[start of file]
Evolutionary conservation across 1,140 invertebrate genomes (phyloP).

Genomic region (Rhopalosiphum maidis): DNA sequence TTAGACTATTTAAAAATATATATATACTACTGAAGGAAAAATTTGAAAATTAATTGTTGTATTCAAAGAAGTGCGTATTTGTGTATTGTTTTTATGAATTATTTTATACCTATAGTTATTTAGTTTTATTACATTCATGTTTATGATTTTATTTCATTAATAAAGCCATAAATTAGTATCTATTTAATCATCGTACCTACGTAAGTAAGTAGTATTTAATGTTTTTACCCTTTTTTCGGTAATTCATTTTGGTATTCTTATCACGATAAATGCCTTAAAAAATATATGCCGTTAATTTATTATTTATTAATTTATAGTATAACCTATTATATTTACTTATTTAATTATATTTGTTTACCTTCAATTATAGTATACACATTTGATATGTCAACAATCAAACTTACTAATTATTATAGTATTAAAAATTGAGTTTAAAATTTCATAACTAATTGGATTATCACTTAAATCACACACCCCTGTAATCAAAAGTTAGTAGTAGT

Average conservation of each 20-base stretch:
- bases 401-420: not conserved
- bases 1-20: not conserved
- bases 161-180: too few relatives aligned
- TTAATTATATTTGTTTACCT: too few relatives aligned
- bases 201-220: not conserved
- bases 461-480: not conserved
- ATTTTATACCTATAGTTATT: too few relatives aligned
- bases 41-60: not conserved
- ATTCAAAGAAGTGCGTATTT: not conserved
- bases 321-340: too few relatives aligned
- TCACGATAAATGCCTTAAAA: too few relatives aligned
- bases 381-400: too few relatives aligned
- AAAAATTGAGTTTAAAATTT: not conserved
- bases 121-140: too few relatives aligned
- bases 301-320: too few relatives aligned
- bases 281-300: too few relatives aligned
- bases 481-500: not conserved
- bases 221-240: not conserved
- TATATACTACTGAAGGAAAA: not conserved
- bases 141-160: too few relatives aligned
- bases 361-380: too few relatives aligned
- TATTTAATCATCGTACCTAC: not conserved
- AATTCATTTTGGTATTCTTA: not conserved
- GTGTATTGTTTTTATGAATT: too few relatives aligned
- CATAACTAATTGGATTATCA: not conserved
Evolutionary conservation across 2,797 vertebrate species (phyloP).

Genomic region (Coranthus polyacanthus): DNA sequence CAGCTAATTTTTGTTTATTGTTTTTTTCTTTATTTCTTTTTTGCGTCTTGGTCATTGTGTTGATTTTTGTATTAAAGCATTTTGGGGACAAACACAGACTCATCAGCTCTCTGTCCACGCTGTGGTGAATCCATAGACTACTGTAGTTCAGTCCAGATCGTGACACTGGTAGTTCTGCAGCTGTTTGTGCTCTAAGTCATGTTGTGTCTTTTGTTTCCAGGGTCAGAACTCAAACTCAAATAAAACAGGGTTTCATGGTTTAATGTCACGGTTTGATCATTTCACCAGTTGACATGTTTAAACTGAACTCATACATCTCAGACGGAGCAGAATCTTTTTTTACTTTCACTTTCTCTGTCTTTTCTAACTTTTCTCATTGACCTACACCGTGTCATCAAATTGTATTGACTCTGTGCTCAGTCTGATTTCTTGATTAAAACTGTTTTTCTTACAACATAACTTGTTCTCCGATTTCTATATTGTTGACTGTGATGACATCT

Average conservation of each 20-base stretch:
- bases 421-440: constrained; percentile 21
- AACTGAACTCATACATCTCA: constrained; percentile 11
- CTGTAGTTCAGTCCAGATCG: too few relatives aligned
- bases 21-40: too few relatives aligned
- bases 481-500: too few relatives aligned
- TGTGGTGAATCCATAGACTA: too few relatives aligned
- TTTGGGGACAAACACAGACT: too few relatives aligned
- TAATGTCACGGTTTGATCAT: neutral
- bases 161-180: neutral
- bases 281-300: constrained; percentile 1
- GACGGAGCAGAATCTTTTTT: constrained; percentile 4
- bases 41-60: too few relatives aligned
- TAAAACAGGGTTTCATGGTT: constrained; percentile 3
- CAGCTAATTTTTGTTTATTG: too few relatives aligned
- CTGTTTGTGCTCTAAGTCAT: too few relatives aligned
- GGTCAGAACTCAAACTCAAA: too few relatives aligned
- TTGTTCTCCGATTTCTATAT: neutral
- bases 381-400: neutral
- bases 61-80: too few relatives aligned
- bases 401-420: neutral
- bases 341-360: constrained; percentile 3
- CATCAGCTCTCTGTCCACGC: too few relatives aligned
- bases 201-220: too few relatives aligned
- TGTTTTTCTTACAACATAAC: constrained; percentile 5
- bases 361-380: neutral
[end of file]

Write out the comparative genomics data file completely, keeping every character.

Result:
Evolutionary conservation across 1,140 invertebrate genomes (phyloP).

Genomic region (Rhopalosiphum maidis): DNA sequence TTAGACTATTTAAAAATATATATATACTACTGAAGGAAAAATTTGAAAATTAATTGTTGTATTCAAAGAAGTGCGTATTTGTGTATTGTTTTTATGAATTATTTTATACCTATAGTTATTTAGTTTTATTACATTCATGTTTATGATTTTATTTCATTAATAAAGCCATAAATTAGTATCTATTTAATCATCGTACCTACGTAAGTAAGTAGTATTTAATGTTTTTACCCTTTTTTCGGTAATTCATTTTGGTATTCTTATCACGATAAATGCCTTAAAAAATATATGCCGTTAATTTATTATTTATTAATTTATAGTATAACCTATTATATTTACTTATTTAATTATATTTGTTTACCTTCAATTATAGTATACACATTTGATATGTCAACAATCAAACTTACTAATTATTATAGTATTAAAAATTGAGTTTAAAATTTCATAACTAATTGGATTATCACTTAAATCACACACCCCTGTAATCAAAAGTTAGTAGTAGT

Average conservation of each 20-base stretch:
- bases 401-420: not conserved
- bases 1-20: not conserved
- bases 161-180: too few relatives aligned
- TTAATTATATTTGTTTACCT: too few relatives aligned
- bases 201-220: not conserved
- bases 461-480: not conserved
- ATTTTATACCTATAGTTATT: too few relatives aligned
- bases 41-60: not conserved
- ATTCAAAGAAGTGCGTATTT: not conserved
- bases 321-340: too few relatives aligned
- TCACGATAAATGCCTTAAAA: too few relatives aligned
- bases 381-400: too few relatives aligned
- AAAAATTGAGTTTAAAATTT: not conserved
- bases 121-140: too few relatives aligned
- bases 301-320: too few relatives aligned
- bases 281-300: too few relatives aligned
- bases 481-500: not conserved
- bases 221-240: not conserved
- TATATACTACTGAAGGAAAA: not conserved
- bases 141-160: too few relatives aligned
- bases 361-380: too few relatives aligned
- TATTTAATCATCGTACCTAC: not conserved
- AATTCATTTTGGTATTCTTA: not conserved
- GTGTATTGTTTTTATGAATT: too few relatives aligned
- CATAACTAATTGGATTATCA: not conserved
Evolutionary conservation across 2,797 vertebrate species (phyloP).

Genomic region (Coranthus polyacanthus): DNA sequence CAGCTAATTTTTGTTTATTGTTTTTTTCTTTATTTCTTTTTTGCGTCTTGGTCATTGTGTTGATTTTTGTATTAAAGCATTTTGGGGACAAACACAGACTCATCAGCTCTCTGTCCACGCTGTGGTGAATCCATAGACTACTGTAGTTCAGTCCAGATCGTGACACTGGTAGTTCTGCAGCTGTTTGTGCTCTAAGTCATGTTGTGTCTTTTGTTTCCAGGGTCAGAACTCAAACTCAAATAAAACAGGGTTTCATGGTTTAATGTCACGGTTTGATCATTTCACCAGTTGACATGTTTAAACTGAACTCATACATCTCAGACGGAGCAGAATCTTTTTTTACTTTCACTTTCTCTGTCTTTTCTAACTTTTCTCATTGACCTACACCGTGTCATCAAATTGTATTGACTCTGTGCTCAGTCTGATTTCTTGATTAAAACTGTTTTTCTTACAACATAACTTGTTCTCCGATTTCTATATTGTTGACTGTGATGACATCT

Average conservation of each 20-base stretch:
- bases 421-440: constrained; percentile 21
- AACTGAACTCATACATCTCA: constrained; percentile 11
- CTGTAGTTCAGTCCAGATCG: too few relatives aligned
- bases 21-40: too few relatives aligned
- bases 481-500: too few relatives aligned
- TGTGGTGAATCCATAGACTA: too few relatives aligned
- TTTGGGGACAAACACAGACT: too few relatives aligned
- TAATGTCACGGTTTGATCAT: neutral
- bases 161-180: neutral
- bases 281-300: constrained; percentile 1
- GACGGAGCAGAATCTTTTTT: constrained; percentile 4
- bases 41-60: too few relatives aligned
- TAAAACAGGGTTTCATGGTT: constrained; percentile 3
- CAGCTAATTTTTGTTTATTG: too few relatives aligned
- CTGTTTGTGCTCTAAGTCAT: too few relatives aligned
- GGTCAGAACTCAAACTCAAA: too few relatives aligned
- TTGTTCTCCGATTTCTATAT: neutral
- bases 381-400: neutral
- bases 61-80: too few relatives aligned
- bases 401-420: neutral
- bases 341-360: constrained; percentile 3
- CATCAGCTCTCTGTCCACGC: too few relatives aligned
- bases 201-220: too few relatives aligned
- TGTTTTTCTTACAACATAAC: constrained; percentile 5
- bases 361-380: neutral